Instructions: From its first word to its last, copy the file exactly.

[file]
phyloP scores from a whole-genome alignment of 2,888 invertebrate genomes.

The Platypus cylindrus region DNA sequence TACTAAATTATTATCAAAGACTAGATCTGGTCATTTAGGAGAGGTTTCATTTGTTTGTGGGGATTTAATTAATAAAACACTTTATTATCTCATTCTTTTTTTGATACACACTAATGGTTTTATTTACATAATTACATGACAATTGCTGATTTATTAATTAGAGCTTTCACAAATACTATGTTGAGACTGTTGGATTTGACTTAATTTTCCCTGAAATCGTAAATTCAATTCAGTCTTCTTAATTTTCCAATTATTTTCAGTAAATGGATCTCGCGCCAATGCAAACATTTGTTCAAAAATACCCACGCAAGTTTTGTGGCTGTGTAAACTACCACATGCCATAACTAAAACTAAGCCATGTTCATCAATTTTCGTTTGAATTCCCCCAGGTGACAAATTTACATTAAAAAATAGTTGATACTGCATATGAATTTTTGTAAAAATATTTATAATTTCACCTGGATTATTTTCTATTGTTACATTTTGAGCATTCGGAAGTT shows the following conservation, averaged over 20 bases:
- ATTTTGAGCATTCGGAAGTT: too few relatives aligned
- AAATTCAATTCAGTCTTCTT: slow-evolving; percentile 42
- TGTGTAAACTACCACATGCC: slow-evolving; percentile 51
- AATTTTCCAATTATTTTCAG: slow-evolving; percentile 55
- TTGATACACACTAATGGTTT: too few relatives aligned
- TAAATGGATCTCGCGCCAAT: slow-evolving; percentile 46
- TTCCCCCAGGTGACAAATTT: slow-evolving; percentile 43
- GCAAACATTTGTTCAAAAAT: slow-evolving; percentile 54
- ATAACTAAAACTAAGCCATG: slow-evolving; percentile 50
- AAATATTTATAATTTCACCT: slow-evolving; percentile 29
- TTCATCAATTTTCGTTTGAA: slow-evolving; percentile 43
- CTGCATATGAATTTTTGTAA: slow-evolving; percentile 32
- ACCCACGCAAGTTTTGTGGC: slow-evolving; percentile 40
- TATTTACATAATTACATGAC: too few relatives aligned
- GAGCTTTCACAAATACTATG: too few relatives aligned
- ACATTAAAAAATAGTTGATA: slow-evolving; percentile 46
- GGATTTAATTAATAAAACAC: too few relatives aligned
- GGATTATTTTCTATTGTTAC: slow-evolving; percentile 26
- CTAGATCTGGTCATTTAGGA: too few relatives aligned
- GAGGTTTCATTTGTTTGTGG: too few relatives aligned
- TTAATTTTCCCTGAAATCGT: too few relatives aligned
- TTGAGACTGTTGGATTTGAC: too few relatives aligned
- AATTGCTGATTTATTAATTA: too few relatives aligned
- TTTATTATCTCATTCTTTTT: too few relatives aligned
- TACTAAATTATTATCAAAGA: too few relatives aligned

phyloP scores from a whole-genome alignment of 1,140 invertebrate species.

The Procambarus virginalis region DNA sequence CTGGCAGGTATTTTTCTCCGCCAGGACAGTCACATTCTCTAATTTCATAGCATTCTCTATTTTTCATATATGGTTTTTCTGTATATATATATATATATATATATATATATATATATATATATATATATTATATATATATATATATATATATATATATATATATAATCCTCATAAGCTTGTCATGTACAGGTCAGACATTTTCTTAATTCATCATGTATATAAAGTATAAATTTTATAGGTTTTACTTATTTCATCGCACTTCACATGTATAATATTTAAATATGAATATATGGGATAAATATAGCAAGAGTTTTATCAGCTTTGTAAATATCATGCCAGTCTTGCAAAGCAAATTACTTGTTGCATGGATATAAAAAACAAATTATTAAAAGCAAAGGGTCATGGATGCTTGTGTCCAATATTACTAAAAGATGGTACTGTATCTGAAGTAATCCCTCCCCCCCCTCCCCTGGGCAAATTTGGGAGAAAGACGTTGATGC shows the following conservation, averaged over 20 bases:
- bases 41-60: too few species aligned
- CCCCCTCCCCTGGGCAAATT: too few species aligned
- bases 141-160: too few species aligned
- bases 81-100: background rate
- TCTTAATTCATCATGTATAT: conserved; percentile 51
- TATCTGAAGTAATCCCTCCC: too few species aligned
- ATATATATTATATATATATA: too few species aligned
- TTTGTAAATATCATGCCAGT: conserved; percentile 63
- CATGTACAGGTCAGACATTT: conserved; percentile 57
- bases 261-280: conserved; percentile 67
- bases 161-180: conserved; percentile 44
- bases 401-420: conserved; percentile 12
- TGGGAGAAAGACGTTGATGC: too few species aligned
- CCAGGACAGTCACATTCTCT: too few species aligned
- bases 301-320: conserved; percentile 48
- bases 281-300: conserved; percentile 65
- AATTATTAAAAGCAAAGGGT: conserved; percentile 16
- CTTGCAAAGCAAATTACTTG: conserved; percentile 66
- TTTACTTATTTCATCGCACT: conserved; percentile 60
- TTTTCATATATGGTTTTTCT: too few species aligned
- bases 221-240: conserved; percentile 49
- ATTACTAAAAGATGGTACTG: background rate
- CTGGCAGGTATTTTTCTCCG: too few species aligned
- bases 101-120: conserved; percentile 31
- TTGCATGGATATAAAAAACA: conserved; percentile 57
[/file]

phyloP scores from a whole-genome alignment of 2,888 invertebrate genomes.

The Platypus cylindrus region DNA sequence TACTAAATTATTATCAAAGACTAGATCTGGTCATTTAGGAGAGGTTTCATTTGTTTGTGGGGATTTAATTAATAAAACACTTTATTATCTCATTCTTTTTTTGATACACACTAATGGTTTTATTTACATAATTACATGACAATTGCTGATTTATTAATTAGAGCTTTCACAAATACTATGTTGAGACTGTTGGATTTGACTTAATTTTCCCTGAAATCGTAAATTCAATTCAGTCTTCTTAATTTTCCAATTATTTTCAGTAAATGGATCTCGCGCCAATGCAAACATTTGTTCAAAAATACCCACGCAAGTTTTGTGGCTGTGTAAACTACCACATGCCATAACTAAAACTAAGCCATGTTCATCAATTTTCGTTTGAATTCCCCCAGGTGACAAATTTACATTAAAAAATAGTTGATACTGCATATGAATTTTTGTAAAAATATTTATAATTTCACCTGGATTATTTTCTATTGTTACATTTTGAGCATTCGGAAGTT shows the following conservation, averaged over 20 bases:
- ATTTTGAGCATTCGGAAGTT: too few relatives aligned
- AAATTCAATTCAGTCTTCTT: slow-evolving; percentile 42
- TGTGTAAACTACCACATGCC: slow-evolving; percentile 51
- AATTTTCCAATTATTTTCAG: slow-evolving; percentile 55
- TTGATACACACTAATGGTTT: too few relatives aligned
- TAAATGGATCTCGCGCCAAT: slow-evolving; percentile 46
- TTCCCCCAGGTGACAAATTT: slow-evolving; percentile 43
- GCAAACATTTGTTCAAAAAT: slow-evolving; percentile 54
- ATAACTAAAACTAAGCCATG: slow-evolving; percentile 50
- AAATATTTATAATTTCACCT: slow-evolving; percentile 29
- TTCATCAATTTTCGTTTGAA: slow-evolving; percentile 43
- CTGCATATGAATTTTTGTAA: slow-evolving; percentile 32
- ACCCACGCAAGTTTTGTGGC: slow-evolving; percentile 40
- TATTTACATAATTACATGAC: too few relatives aligned
- GAGCTTTCACAAATACTATG: too few relatives aligned
- ACATTAAAAAATAGTTGATA: slow-evolving; percentile 46
- GGATTTAATTAATAAAACAC: too few relatives aligned
- GGATTATTTTCTATTGTTAC: slow-evolving; percentile 26
- CTAGATCTGGTCATTTAGGA: too few relatives aligned
- GAGGTTTCATTTGTTTGTGG: too few relatives aligned
- TTAATTTTCCCTGAAATCGT: too few relatives aligned
- TTGAGACTGTTGGATTTGAC: too few relatives aligned
- AATTGCTGATTTATTAATTA: too few relatives aligned
- TTTATTATCTCATTCTTTTT: too few relatives aligned
- TACTAAATTATTATCAAAGA: too few relatives aligned

phyloP scores from a whole-genome alignment of 1,140 invertebrate species.

The Procambarus virginalis region DNA sequence CTGGCAGGTATTTTTCTCCGCCAGGACAGTCACATTCTCTAATTTCATAGCATTCTCTATTTTTCATATATGGTTTTTCTGTATATATATATATATATATATATATATATATATATATATATATATATTATATATATATATATATATATATATATATATATATAATCCTCATAAGCTTGTCATGTACAGGTCAGACATTTTCTTAATTCATCATGTATATAAAGTATAAATTTTATAGGTTTTACTTATTTCATCGCACTTCACATGTATAATATTTAAATATGAATATATGGGATAAATATAGCAAGAGTTTTATCAGCTTTGTAAATATCATGCCAGTCTTGCAAAGCAAATTACTTGTTGCATGGATATAAAAAACAAATTATTAAAAGCAAAGGGTCATGGATGCTTGTGTCCAATATTACTAAAAGATGGTACTGTATCTGAAGTAATCCCTCCCCCCCCTCCCCTGGGCAAATTTGGGAGAAAGACGTTGATGC shows the following conservation, averaged over 20 bases:
- bases 41-60: too few species aligned
- CCCCCTCCCCTGGGCAAATT: too few species aligned
- bases 141-160: too few species aligned
- bases 81-100: background rate
- TCTTAATTCATCATGTATAT: conserved; percentile 51
- TATCTGAAGTAATCCCTCCC: too few species aligned
- ATATATATTATATATATATA: too few species aligned
- TTTGTAAATATCATGCCAGT: conserved; percentile 63
- CATGTACAGGTCAGACATTT: conserved; percentile 57
- bases 261-280: conserved; percentile 67
- bases 161-180: conserved; percentile 44
- bases 401-420: conserved; percentile 12
- TGGGAGAAAGACGTTGATGC: too few species aligned
- CCAGGACAGTCACATTCTCT: too few species aligned
- bases 301-320: conserved; percentile 48
- bases 281-300: conserved; percentile 65
- AATTATTAAAAGCAAAGGGT: conserved; percentile 16
- CTTGCAAAGCAAATTACTTG: conserved; percentile 66
- TTTACTTATTTCATCGCACT: conserved; percentile 60
- TTTTCATATATGGTTTTTCT: too few species aligned
- bases 221-240: conserved; percentile 49
- ATTACTAAAAGATGGTACTG: background rate
- CTGGCAGGTATTTTTCTCCG: too few species aligned
- bases 101-120: conserved; percentile 31
- TTGCATGGATATAAAAAACA: conserved; percentile 57